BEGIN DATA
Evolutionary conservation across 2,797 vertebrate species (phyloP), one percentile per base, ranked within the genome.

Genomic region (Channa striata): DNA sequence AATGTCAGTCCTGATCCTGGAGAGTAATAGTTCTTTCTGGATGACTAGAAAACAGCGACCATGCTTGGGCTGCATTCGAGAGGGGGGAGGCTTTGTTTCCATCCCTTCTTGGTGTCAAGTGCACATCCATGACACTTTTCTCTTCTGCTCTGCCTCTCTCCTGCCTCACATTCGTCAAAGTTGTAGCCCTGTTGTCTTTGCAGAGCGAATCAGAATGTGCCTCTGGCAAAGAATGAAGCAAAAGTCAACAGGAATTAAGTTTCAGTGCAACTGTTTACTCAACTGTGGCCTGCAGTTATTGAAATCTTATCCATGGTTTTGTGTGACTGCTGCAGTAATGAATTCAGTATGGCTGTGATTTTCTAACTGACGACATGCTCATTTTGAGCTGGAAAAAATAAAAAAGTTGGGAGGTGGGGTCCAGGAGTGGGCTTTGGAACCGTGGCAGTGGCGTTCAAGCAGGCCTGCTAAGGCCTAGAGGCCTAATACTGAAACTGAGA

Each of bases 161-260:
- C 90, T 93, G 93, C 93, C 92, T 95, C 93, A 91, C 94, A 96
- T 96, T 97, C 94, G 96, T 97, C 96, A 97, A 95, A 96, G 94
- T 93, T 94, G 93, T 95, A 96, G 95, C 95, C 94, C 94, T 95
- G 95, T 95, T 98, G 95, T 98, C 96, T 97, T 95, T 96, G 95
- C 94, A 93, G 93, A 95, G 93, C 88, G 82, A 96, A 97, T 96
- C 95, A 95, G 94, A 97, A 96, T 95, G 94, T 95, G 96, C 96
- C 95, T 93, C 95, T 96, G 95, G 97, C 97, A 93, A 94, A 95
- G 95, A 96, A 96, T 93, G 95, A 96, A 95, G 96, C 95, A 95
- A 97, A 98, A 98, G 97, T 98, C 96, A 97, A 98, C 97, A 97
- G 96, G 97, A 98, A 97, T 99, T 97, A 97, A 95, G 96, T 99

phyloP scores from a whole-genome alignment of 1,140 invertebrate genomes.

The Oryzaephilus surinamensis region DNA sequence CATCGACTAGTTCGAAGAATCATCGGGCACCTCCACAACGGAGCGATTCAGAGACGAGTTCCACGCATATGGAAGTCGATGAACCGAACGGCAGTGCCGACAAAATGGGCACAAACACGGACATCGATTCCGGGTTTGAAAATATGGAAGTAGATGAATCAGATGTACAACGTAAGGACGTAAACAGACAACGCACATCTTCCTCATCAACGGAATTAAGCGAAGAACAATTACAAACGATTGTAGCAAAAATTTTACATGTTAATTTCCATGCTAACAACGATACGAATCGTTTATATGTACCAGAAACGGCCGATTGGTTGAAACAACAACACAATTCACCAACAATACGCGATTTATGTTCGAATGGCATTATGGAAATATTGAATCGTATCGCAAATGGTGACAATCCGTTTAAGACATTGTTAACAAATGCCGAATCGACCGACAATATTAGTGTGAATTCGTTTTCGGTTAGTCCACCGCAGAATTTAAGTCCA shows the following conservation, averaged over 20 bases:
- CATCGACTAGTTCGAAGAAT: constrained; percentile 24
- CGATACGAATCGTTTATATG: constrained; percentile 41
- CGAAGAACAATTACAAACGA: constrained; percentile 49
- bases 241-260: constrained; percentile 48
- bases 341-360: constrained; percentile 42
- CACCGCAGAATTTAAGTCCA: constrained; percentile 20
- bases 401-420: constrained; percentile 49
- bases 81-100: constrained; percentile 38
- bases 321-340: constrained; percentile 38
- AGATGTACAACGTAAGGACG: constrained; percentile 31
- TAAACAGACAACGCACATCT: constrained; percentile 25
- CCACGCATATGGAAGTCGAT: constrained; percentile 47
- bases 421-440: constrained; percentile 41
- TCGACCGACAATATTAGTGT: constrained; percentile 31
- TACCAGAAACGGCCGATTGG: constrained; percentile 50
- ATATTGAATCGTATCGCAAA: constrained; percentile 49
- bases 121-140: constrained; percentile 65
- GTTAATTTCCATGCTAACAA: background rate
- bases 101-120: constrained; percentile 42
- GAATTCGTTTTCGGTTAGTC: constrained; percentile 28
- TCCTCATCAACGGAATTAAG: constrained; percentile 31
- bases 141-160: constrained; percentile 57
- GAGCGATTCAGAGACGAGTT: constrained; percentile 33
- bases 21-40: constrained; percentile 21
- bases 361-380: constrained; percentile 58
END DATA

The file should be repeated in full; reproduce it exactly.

Evolutionary conservation across 2,797 vertebrate species (phyloP), one percentile per base, ranked within the genome.

Genomic region (Channa striata): DNA sequence AATGTCAGTCCTGATCCTGGAGAGTAATAGTTCTTTCTGGATGACTAGAAAACAGCGACCATGCTTGGGCTGCATTCGAGAGGGGGGAGGCTTTGTTTCCATCCCTTCTTGGTGTCAAGTGCACATCCATGACACTTTTCTCTTCTGCTCTGCCTCTCTCCTGCCTCACATTCGTCAAAGTTGTAGCCCTGTTGTCTTTGCAGAGCGAATCAGAATGTGCCTCTGGCAAAGAATGAAGCAAAAGTCAACAGGAATTAAGTTTCAGTGCAACTGTTTACTCAACTGTGGCCTGCAGTTATTGAAATCTTATCCATGGTTTTGTGTGACTGCTGCAGTAATGAATTCAGTATGGCTGTGATTTTCTAACTGACGACATGCTCATTTTGAGCTGGAAAAAATAAAAAAGTTGGGAGGTGGGGTCCAGGAGTGGGCTTTGGAACCGTGGCAGTGGCGTTCAAGCAGGCCTGCTAAGGCCTAGAGGCCTAATACTGAAACTGAGA

Each of bases 161-260:
- C 90, T 93, G 93, C 93, C 92, T 95, C 93, A 91, C 94, A 96
- T 96, T 97, C 94, G 96, T 97, C 96, A 97, A 95, A 96, G 94
- T 93, T 94, G 93, T 95, A 96, G 95, C 95, C 94, C 94, T 95
- G 95, T 95, T 98, G 95, T 98, C 96, T 97, T 95, T 96, G 95
- C 94, A 93, G 93, A 95, G 93, C 88, G 82, A 96, A 97, T 96
- C 95, A 95, G 94, A 97, A 96, T 95, G 94, T 95, G 96, C 96
- C 95, T 93, C 95, T 96, G 95, G 97, C 97, A 93, A 94, A 95
- G 95, A 96, A 96, T 93, G 95, A 96, A 95, G 96, C 95, A 95
- A 97, A 98, A 98, G 97, T 98, C 96, A 97, A 98, C 97, A 97
- G 96, G 97, A 98, A 97, T 99, T 97, A 97, A 95, G 96, T 99

phyloP scores from a whole-genome alignment of 1,140 invertebrate genomes.

The Oryzaephilus surinamensis region DNA sequence CATCGACTAGTTCGAAGAATCATCGGGCACCTCCACAACGGAGCGATTCAGAGACGAGTTCCACGCATATGGAAGTCGATGAACCGAACGGCAGTGCCGACAAAATGGGCACAAACACGGACATCGATTCCGGGTTTGAAAATATGGAAGTAGATGAATCAGATGTACAACGTAAGGACGTAAACAGACAACGCACATCTTCCTCATCAACGGAATTAAGCGAAGAACAATTACAAACGATTGTAGCAAAAATTTTACATGTTAATTTCCATGCTAACAACGATACGAATCGTTTATATGTACCAGAAACGGCCGATTGGTTGAAACAACAACACAATTCACCAACAATACGCGATTTATGTTCGAATGGCATTATGGAAATATTGAATCGTATCGCAAATGGTGACAATCCGTTTAAGACATTGTTAACAAATGCCGAATCGACCGACAATATTAGTGTGAATTCGTTTTCGGTTAGTCCACCGCAGAATTTAAGTCCA shows the following conservation, averaged over 20 bases:
- CATCGACTAGTTCGAAGAAT: constrained; percentile 24
- CGATACGAATCGTTTATATG: constrained; percentile 41
- CGAAGAACAATTACAAACGA: constrained; percentile 49
- bases 241-260: constrained; percentile 48
- bases 341-360: constrained; percentile 42
- CACCGCAGAATTTAAGTCCA: constrained; percentile 20
- bases 401-420: constrained; percentile 49
- bases 81-100: constrained; percentile 38
- bases 321-340: constrained; percentile 38
- AGATGTACAACGTAAGGACG: constrained; percentile 31
- TAAACAGACAACGCACATCT: constrained; percentile 25
- CCACGCATATGGAAGTCGAT: constrained; percentile 47
- bases 421-440: constrained; percentile 41
- TCGACCGACAATATTAGTGT: constrained; percentile 31
- TACCAGAAACGGCCGATTGG: constrained; percentile 50
- ATATTGAATCGTATCGCAAA: constrained; percentile 49
- bases 121-140: constrained; percentile 65
- GTTAATTTCCATGCTAACAA: background rate
- bases 101-120: constrained; percentile 42
- GAATTCGTTTTCGGTTAGTC: constrained; percentile 28
- TCCTCATCAACGGAATTAAG: constrained; percentile 31
- bases 141-160: constrained; percentile 57
- GAGCGATTCAGAGACGAGTT: constrained; percentile 33
- bases 21-40: constrained; percentile 21
- bases 361-380: constrained; percentile 58